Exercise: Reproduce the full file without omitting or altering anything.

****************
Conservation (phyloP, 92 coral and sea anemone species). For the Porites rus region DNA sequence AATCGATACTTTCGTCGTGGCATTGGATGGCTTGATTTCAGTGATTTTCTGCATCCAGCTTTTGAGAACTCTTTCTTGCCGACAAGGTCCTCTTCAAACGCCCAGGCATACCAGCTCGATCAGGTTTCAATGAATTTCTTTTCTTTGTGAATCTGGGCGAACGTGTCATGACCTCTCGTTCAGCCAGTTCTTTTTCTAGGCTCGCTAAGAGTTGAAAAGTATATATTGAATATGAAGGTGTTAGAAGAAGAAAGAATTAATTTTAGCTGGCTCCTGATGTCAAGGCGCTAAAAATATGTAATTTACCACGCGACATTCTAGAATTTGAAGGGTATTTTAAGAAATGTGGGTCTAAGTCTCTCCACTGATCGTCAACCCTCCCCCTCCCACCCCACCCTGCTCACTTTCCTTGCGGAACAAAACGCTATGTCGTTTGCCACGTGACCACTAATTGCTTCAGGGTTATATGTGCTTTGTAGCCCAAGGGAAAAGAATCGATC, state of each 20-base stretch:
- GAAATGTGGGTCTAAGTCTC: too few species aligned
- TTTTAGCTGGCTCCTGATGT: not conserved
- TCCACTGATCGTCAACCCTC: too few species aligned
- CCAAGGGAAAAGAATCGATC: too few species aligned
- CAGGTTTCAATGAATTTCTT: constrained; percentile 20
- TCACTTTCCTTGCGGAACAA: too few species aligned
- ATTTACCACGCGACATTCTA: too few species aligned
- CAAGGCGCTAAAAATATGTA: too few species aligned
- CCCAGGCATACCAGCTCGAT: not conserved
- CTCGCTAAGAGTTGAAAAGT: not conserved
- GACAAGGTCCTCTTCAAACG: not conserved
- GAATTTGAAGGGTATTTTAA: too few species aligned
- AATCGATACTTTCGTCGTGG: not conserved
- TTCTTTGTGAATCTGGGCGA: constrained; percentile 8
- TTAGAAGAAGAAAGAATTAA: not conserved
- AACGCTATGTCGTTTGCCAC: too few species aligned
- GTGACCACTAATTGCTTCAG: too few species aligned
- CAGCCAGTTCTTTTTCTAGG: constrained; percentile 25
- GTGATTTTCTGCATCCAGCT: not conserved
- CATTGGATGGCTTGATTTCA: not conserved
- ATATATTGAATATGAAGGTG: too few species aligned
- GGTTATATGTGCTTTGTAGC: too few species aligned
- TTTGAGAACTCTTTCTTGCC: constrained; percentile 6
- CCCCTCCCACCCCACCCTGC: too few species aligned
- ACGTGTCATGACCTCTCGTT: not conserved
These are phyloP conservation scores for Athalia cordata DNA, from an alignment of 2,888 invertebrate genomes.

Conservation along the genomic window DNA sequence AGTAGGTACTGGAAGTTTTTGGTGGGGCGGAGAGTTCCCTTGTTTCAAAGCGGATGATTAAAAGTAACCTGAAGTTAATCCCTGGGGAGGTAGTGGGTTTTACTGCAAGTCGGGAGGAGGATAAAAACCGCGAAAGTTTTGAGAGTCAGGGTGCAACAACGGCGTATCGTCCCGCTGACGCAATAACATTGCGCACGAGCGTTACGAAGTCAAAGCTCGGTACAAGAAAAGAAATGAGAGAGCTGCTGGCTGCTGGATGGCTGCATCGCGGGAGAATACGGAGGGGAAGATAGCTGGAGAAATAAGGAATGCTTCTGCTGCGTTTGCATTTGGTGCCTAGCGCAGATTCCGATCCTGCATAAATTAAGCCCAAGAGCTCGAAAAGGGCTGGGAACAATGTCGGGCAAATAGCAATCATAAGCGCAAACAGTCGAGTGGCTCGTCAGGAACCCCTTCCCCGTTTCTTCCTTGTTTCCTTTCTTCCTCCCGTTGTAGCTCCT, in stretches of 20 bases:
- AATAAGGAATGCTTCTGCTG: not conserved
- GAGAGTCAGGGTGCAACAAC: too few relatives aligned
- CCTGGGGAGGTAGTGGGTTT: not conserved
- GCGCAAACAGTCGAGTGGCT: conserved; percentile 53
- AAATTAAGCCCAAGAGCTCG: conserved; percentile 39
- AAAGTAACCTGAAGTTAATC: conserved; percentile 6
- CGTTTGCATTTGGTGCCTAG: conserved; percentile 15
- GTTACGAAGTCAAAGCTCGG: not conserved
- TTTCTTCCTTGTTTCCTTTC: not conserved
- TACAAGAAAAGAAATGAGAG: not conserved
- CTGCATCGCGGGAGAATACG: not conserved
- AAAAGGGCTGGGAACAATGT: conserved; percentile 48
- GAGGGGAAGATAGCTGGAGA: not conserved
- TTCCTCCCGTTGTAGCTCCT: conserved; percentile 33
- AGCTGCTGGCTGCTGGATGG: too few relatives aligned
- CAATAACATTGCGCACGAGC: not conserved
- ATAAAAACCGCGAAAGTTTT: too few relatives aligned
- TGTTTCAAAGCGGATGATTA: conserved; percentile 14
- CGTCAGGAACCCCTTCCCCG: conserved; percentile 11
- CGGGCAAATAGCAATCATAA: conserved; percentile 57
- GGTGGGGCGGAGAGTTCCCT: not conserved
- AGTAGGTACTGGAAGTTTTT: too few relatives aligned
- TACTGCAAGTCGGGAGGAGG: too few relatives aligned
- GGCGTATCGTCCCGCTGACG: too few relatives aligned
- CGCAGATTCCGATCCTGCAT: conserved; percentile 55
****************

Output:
Conservation (phyloP, 92 coral and sea anemone species). For the Porites rus region DNA sequence AATCGATACTTTCGTCGTGGCATTGGATGGCTTGATTTCAGTGATTTTCTGCATCCAGCTTTTGAGAACTCTTTCTTGCCGACAAGGTCCTCTTCAAACGCCCAGGCATACCAGCTCGATCAGGTTTCAATGAATTTCTTTTCTTTGTGAATCTGGGCGAACGTGTCATGACCTCTCGTTCAGCCAGTTCTTTTTCTAGGCTCGCTAAGAGTTGAAAAGTATATATTGAATATGAAGGTGTTAGAAGAAGAAAGAATTAATTTTAGCTGGCTCCTGATGTCAAGGCGCTAAAAATATGTAATTTACCACGCGACATTCTAGAATTTGAAGGGTATTTTAAGAAATGTGGGTCTAAGTCTCTCCACTGATCGTCAACCCTCCCCCTCCCACCCCACCCTGCTCACTTTCCTTGCGGAACAAAACGCTATGTCGTTTGCCACGTGACCACTAATTGCTTCAGGGTTATATGTGCTTTGTAGCCCAAGGGAAAAGAATCGATC, state of each 20-base stretch:
- GAAATGTGGGTCTAAGTCTC: too few species aligned
- TTTTAGCTGGCTCCTGATGT: not conserved
- TCCACTGATCGTCAACCCTC: too few species aligned
- CCAAGGGAAAAGAATCGATC: too few species aligned
- CAGGTTTCAATGAATTTCTT: constrained; percentile 20
- TCACTTTCCTTGCGGAACAA: too few species aligned
- ATTTACCACGCGACATTCTA: too few species aligned
- CAAGGCGCTAAAAATATGTA: too few species aligned
- CCCAGGCATACCAGCTCGAT: not conserved
- CTCGCTAAGAGTTGAAAAGT: not conserved
- GACAAGGTCCTCTTCAAACG: not conserved
- GAATTTGAAGGGTATTTTAA: too few species aligned
- AATCGATACTTTCGTCGTGG: not conserved
- TTCTTTGTGAATCTGGGCGA: constrained; percentile 8
- TTAGAAGAAGAAAGAATTAA: not conserved
- AACGCTATGTCGTTTGCCAC: too few species aligned
- GTGACCACTAATTGCTTCAG: too few species aligned
- CAGCCAGTTCTTTTTCTAGG: constrained; percentile 25
- GTGATTTTCTGCATCCAGCT: not conserved
- CATTGGATGGCTTGATTTCA: not conserved
- ATATATTGAATATGAAGGTG: too few species aligned
- GGTTATATGTGCTTTGTAGC: too few species aligned
- TTTGAGAACTCTTTCTTGCC: constrained; percentile 6
- CCCCTCCCACCCCACCCTGC: too few species aligned
- ACGTGTCATGACCTCTCGTT: not conserved
These are phyloP conservation scores for Athalia cordata DNA, from an alignment of 2,888 invertebrate genomes.

Conservation along the genomic window DNA sequence AGTAGGTACTGGAAGTTTTTGGTGGGGCGGAGAGTTCCCTTGTTTCAAAGCGGATGATTAAAAGTAACCTGAAGTTAATCCCTGGGGAGGTAGTGGGTTTTACTGCAAGTCGGGAGGAGGATAAAAACCGCGAAAGTTTTGAGAGTCAGGGTGCAACAACGGCGTATCGTCCCGCTGACGCAATAACATTGCGCACGAGCGTTACGAAGTCAAAGCTCGGTACAAGAAAAGAAATGAGAGAGCTGCTGGCTGCTGGATGGCTGCATCGCGGGAGAATACGGAGGGGAAGATAGCTGGAGAAATAAGGAATGCTTCTGCTGCGTTTGCATTTGGTGCCTAGCGCAGATTCCGATCCTGCATAAATTAAGCCCAAGAGCTCGAAAAGGGCTGGGAACAATGTCGGGCAAATAGCAATCATAAGCGCAAACAGTCGAGTGGCTCGTCAGGAACCCCTTCCCCGTTTCTTCCTTGTTTCCTTTCTTCCTCCCGTTGTAGCTCCT, in stretches of 20 bases:
- AATAAGGAATGCTTCTGCTG: not conserved
- GAGAGTCAGGGTGCAACAAC: too few relatives aligned
- CCTGGGGAGGTAGTGGGTTT: not conserved
- GCGCAAACAGTCGAGTGGCT: conserved; percentile 53
- AAATTAAGCCCAAGAGCTCG: conserved; percentile 39
- AAAGTAACCTGAAGTTAATC: conserved; percentile 6
- CGTTTGCATTTGGTGCCTAG: conserved; percentile 15
- GTTACGAAGTCAAAGCTCGG: not conserved
- TTTCTTCCTTGTTTCCTTTC: not conserved
- TACAAGAAAAGAAATGAGAG: not conserved
- CTGCATCGCGGGAGAATACG: not conserved
- AAAAGGGCTGGGAACAATGT: conserved; percentile 48
- GAGGGGAAGATAGCTGGAGA: not conserved
- TTCCTCCCGTTGTAGCTCCT: conserved; percentile 33
- AGCTGCTGGCTGCTGGATGG: too few relatives aligned
- CAATAACATTGCGCACGAGC: not conserved
- ATAAAAACCGCGAAAGTTTT: too few relatives aligned
- TGTTTCAAAGCGGATGATTA: conserved; percentile 14
- CGTCAGGAACCCCTTCCCCG: conserved; percentile 11
- CGGGCAAATAGCAATCATAA: conserved; percentile 57
- GGTGGGGCGGAGAGTTCCCT: not conserved
- AGTAGGTACTGGAAGTTTTT: too few relatives aligned
- TACTGCAAGTCGGGAGGAGG: too few relatives aligned
- GGCGTATCGTCCCGCTGACG: too few relatives aligned
- CGCAGATTCCGATCCTGCAT: conserved; percentile 55